I am reading the "An Introduction to Statistical Learning" (Gareth James & alii, Springer) as a primer to machine learning.

I am reading the part in linear regressors, and learnt there are different tests for measuring correlations and significance of correlations between predictors (also named variables)- under the assumption that the model may be linear.

What about if the relationship between variables is (or assumed to be) non-linear ?

I also read that anyway many linear models concepts underpins a lot of statistical models.

Can you explain which could be a good practice when one has to model a context that he/she does not know yet?

  • Shall we test linearity because it is simpler , and if not found, we'll proceed with other tests ?

  • What about though, for testing correlations between variables in non-linear models ?

  • $\begingroup$ What do you mean by the model is non-linear? Do you mean if the relationship between your variables in non-linear? Depends on what kind of non-linearity we are talking about, can you be specific? $\endgroup$ Dec 10, 2021 at 7:42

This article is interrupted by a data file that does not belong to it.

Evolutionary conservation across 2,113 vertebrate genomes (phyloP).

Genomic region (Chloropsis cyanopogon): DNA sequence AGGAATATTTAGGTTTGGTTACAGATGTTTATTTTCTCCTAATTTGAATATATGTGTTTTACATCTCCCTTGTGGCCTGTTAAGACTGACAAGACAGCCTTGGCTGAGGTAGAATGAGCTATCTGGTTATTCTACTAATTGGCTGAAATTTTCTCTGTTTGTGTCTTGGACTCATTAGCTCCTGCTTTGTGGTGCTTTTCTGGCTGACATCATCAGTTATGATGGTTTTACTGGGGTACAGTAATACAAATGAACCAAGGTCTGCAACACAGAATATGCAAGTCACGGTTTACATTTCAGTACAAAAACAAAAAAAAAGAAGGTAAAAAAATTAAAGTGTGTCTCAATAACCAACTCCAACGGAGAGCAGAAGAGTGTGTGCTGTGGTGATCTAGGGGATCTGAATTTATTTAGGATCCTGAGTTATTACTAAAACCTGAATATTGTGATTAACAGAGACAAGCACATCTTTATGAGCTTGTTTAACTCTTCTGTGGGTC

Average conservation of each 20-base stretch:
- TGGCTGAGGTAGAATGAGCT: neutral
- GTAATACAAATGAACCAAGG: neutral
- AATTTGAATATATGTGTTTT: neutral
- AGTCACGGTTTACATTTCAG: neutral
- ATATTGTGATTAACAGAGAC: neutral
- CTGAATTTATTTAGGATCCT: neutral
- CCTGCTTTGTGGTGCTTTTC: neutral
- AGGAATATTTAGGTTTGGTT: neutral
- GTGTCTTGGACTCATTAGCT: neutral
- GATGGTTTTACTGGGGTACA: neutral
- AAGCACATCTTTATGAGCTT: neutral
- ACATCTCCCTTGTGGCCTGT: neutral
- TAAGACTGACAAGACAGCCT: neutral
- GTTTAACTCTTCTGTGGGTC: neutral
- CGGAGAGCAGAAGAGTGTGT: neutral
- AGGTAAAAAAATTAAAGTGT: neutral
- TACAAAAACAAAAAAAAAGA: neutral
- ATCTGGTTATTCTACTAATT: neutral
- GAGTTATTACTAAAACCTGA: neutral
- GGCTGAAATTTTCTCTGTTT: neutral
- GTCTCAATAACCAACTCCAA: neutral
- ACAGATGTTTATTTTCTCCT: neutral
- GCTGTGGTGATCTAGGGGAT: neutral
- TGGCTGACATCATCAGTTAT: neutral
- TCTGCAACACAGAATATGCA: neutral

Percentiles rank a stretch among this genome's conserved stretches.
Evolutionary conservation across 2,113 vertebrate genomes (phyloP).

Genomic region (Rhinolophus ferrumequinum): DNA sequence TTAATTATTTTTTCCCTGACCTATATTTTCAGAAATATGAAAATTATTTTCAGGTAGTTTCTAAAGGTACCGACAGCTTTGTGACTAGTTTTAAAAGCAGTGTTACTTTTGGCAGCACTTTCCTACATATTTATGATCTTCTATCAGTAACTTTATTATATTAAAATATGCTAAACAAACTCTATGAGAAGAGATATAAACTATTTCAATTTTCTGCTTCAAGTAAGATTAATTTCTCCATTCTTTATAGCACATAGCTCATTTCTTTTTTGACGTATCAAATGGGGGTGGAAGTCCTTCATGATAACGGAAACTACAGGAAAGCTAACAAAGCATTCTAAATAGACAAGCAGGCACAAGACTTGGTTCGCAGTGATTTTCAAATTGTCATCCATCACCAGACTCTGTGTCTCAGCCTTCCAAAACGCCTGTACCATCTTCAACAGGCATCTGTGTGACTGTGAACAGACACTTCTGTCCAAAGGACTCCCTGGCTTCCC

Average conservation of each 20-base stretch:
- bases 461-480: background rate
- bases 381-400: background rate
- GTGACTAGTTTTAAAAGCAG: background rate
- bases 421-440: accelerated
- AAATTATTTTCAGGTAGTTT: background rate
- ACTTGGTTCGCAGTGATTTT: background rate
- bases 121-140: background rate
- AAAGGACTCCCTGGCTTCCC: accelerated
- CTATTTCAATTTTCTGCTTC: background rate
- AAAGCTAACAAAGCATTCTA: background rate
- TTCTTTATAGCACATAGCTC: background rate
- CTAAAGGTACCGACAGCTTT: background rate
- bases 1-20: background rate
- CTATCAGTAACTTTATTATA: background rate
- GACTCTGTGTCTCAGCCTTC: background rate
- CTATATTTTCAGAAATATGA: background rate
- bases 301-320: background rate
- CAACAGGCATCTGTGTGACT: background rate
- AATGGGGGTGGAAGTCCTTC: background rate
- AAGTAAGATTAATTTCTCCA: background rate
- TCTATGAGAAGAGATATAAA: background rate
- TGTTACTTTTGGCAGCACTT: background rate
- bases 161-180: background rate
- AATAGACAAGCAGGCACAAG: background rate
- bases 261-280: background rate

• $\begingroup$ thanks! edited. I don't know what kind of non-linearity. My question is about using T-test, R^2, P-values, Pearson... all tests for correlations between variables under the assumption that correlation is linear. But are these tests relevant if the correlation is thought to be non-linear ? I am looking for answer that let me appreciate how to typically approach a problem whose context is unknown. $\endgroup$
    – user305883
    Dec 10, 2021 at 14:19
  • 1
    $\begingroup$ Pearson correlation still cariies information even if the input-output mapping is non linear. Eg assume $y = x^2$, one can use pearson correlation between $y$ and $x^2$ (since this is now a linear relation). But even Pearson correlation between $y$ and $x$ might still convey information $\endgroup$
    – Nikos M.
    Dec 10, 2021 at 19:14


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